Dispatches: AACCI annual meeting 2014

Kellogg NPD scientist: Protein has plenty of challenges

By Kacey CULLINEY contact

- Last updated on GMT

Special K Protein delivers 10 g protein per 22 serving - made possible using wheat gluten, soy protein isolates and added lysine
Special K Protein delivers 10 g protein per 22 serving - made possible using wheat gluten, soy protein isolates and added lysine
Cereal and plant proteins hold huge potential for breakfast cereal and snack bar fortification but taste and texture remain challenging, say Kellogg’s lead product development scientist.

Muhammad Asif said demand for protein had soared in recent years – from older generations seeking it for arthritis management to younger consumers wanting it for weight management.

However, developing high-protein products that held taste and texture appeal remained a challenge, particularly for traditional flaked breakfast cereals, he told attendees at the AACCI’s annual meeting in Providence, Rhode Island earlier this month.

“When we add protein with grains like rice or corn and cook at high temperatures and under pressure a Maillard reaction occurs and the whole food becomes dark. The flakes we obtain have undesirable colors and are very beany and nutty in taste and there is loss in some essential acids,”​ he said.

In addition to this, he said there was the challenge of protein particle size distribution throughout the product.

Formula balancing and processing woes

With Special K Protein in the US, for example, Kellogg delivered 10 g protein per 22 g serving – a challenge made possible by using a lot of wheat gluten, Asif explained. Soy protein isolates made up the protein content in the cereal and the amino acid lysine was added to compensate losses during production.

Soy protein is a popular choice with many cereal makers
Soy protein is a popular choice with many cereal makers

Competitors on the market also tended to use plant proteins in ready-to-eat cereal products although choice varied between isolates and concentrates. Kashi’s Go Lean Crisp cereal used soy protein concentrate, for example.

Cluster-style breakfast cereals were the easiest form to add protein to, he said. “We can throw in different types of cereals to increase the protein content. [The clusters] can be made using protein extrudates, different proteins, different levels and we can combine those with some other grains like puffed rice, nuts, or dried fruits with the help of binders like honey, glucose or sugar. It’s very straight forward.”

Extruded cereals were hugely challenging, Asif said, because of how protein denatured during extrusion. “You can see when we increase protein in expanded food, definitely we’ll change the shape and density of that food because when you increase protein in food, you increase the aggressiveness – there’s more energy – and so we get irregular shapes, a harder texture and more density of the food."

Overcoming protein bar challenges

For high-protein snack bars, development was easier than RTE cereals but remained challenging. “There’s always some give and take – it’s quite challenging to deliver everything in one bar and have it taste good,”​ he said.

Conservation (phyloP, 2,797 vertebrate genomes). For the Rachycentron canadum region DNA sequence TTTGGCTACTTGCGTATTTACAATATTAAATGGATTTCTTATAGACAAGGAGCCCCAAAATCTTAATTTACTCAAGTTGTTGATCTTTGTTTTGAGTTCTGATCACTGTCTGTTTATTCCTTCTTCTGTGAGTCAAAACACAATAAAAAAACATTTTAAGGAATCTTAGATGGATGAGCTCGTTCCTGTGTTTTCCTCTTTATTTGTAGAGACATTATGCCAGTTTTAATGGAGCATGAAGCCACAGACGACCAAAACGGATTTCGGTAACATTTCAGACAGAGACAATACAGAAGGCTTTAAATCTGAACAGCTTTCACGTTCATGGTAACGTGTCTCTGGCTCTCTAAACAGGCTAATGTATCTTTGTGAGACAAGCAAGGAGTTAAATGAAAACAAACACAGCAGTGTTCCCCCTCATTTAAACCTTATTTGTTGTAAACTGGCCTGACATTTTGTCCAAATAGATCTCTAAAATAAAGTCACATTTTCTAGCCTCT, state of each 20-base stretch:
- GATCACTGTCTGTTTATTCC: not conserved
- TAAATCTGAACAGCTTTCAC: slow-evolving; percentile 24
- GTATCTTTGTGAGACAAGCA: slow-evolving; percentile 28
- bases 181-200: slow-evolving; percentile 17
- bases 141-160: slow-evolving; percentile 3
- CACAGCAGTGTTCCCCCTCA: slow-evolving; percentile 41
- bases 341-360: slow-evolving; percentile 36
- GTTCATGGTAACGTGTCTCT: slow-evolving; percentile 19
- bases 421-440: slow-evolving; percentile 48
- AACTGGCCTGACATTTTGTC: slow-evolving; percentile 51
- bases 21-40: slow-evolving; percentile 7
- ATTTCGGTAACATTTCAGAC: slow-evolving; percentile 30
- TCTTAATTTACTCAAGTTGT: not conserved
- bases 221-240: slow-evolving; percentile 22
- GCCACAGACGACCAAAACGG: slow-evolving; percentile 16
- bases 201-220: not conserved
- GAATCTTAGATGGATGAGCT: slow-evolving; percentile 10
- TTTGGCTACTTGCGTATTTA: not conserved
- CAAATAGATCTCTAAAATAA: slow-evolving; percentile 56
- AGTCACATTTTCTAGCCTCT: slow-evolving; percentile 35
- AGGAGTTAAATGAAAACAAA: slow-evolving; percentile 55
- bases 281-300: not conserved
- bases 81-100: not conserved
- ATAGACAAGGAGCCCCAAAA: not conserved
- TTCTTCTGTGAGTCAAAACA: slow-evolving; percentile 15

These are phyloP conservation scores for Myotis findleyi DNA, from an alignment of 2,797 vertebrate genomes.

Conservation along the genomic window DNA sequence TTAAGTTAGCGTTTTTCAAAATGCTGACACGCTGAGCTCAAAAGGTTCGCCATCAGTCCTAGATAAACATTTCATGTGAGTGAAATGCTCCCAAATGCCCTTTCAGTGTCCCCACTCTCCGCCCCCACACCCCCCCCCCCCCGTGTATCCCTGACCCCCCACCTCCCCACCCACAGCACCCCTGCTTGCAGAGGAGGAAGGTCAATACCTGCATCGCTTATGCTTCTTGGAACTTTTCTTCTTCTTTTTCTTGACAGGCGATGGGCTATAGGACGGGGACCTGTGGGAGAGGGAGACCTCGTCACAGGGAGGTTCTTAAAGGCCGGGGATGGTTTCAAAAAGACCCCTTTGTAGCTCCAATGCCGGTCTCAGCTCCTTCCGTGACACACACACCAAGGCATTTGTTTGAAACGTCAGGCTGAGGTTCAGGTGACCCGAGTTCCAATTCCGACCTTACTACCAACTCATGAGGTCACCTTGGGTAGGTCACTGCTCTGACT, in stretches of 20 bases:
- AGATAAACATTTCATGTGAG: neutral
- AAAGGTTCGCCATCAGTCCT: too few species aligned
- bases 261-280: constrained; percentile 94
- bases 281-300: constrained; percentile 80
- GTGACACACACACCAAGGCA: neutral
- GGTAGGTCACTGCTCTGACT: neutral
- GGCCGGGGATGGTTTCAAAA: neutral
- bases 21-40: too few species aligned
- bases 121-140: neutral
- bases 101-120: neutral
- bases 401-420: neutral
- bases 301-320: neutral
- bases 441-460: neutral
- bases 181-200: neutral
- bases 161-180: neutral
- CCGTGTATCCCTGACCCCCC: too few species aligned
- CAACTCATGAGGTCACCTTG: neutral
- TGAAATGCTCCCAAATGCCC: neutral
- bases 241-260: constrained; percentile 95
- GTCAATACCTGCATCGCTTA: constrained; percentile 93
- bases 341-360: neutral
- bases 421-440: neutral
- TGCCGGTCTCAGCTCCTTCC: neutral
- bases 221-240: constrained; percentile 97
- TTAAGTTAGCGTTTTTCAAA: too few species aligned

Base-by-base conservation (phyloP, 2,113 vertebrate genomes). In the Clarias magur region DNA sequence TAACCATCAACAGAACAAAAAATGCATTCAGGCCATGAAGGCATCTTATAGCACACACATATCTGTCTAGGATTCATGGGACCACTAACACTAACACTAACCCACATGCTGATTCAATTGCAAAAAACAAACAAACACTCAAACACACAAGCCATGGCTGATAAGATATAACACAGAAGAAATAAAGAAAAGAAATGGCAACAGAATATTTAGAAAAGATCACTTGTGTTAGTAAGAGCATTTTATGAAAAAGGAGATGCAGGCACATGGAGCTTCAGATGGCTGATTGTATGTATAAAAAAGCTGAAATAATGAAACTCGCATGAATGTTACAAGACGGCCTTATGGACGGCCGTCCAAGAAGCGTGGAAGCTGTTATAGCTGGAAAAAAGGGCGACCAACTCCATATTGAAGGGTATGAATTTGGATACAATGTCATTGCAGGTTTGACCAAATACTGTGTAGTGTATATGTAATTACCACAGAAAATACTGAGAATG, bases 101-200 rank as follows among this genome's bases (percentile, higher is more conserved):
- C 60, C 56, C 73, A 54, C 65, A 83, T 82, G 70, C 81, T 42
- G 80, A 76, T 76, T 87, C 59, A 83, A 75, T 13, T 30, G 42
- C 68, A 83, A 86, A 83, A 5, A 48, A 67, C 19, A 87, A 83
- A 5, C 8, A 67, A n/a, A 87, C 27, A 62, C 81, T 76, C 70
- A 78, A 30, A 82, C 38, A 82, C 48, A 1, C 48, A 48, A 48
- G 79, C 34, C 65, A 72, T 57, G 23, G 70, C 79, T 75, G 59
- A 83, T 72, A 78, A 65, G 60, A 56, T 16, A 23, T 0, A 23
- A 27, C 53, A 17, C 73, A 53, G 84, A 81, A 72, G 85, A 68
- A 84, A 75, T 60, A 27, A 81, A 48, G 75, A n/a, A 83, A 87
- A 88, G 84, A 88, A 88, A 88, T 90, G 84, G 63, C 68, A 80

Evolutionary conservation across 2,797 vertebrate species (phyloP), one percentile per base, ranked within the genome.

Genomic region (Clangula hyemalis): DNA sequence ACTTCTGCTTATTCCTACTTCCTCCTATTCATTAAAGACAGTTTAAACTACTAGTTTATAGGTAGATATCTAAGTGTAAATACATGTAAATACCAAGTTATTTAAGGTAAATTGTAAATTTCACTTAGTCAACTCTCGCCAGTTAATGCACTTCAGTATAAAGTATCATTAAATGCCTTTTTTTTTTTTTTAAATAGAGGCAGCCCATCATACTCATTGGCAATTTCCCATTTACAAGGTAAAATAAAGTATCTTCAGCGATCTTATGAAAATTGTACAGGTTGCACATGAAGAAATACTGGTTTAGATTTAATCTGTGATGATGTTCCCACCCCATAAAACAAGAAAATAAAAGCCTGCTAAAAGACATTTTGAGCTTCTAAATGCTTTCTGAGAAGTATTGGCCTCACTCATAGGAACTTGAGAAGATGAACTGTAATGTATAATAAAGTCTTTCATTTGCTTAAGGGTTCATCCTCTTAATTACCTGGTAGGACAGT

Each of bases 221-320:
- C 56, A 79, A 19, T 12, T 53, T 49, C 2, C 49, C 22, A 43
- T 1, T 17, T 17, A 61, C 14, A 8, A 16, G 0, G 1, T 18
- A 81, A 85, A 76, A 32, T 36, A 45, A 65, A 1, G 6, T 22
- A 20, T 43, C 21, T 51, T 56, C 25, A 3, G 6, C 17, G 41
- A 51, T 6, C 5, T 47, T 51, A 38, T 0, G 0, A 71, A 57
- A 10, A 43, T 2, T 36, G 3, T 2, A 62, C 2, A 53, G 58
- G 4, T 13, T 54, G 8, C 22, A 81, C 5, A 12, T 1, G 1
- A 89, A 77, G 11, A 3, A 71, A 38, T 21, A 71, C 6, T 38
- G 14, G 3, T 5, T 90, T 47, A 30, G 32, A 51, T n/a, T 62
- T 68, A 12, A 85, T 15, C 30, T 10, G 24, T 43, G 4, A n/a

Texture and off-flavors were probably the biggest hurdles to overcome when adding protein to bars.

Using flavored coatings helps masks off-flavors in high-protein bars, Asif says
Using flavored coatings helps masks off-flavors in high-protein bars, Asif says

But there were strategies that could be used to overcome such problems. “It’s important to use protein from multiple sources and multiple types – soy, whey, pea, isolates, concentrates. If we use different types it will be beneficial.”

Cereal, nut and fruit ingredients could also be added to help texture and add sweetness.

Choice of coating was also vital for bars high in protein, he said. “Chocolate or caramel, for example, covers the whole bar and keeps the texture chewy and moist for a longer period of time.”​ Using multiple dextrose equivalent (DE) syrups and sugar alcohols was also important, he said, as the combinations helped control firming.

Pushing plant and cereal protein sources

Asif said manufacturers should dedicate more R&D efforts to plant- and cereal-based proteins.

“The protein trend is already here but we should make plant proteins more functional and we need to start using protein-packed grains as well. Spelt, kamut, teff, amaranth, sorghum, quinoa – there is a lot of potential for these grains as well in cereal and snacks,”​ he said.

Protein-packed cereal grains like amaranth are ideal for bars and breakfast cereals, Asif says
Protein-packed cereal grains like amaranth are ideal for bars and breakfast cereals, Asif says

Monjur Hossen, senior product development scientist at Kellogg, added that working with cereal and legume proteins required a thorough understanding of their chemical makeup.

“Depending on their amino acid sequence, depending on their formation, [the protein] would probably have different applications,” ​he said.

Asif added that some proteins also contained other biopolymers which when used in a food matrix would create Maillard reactions – reactions that had to be understood well by formulators.

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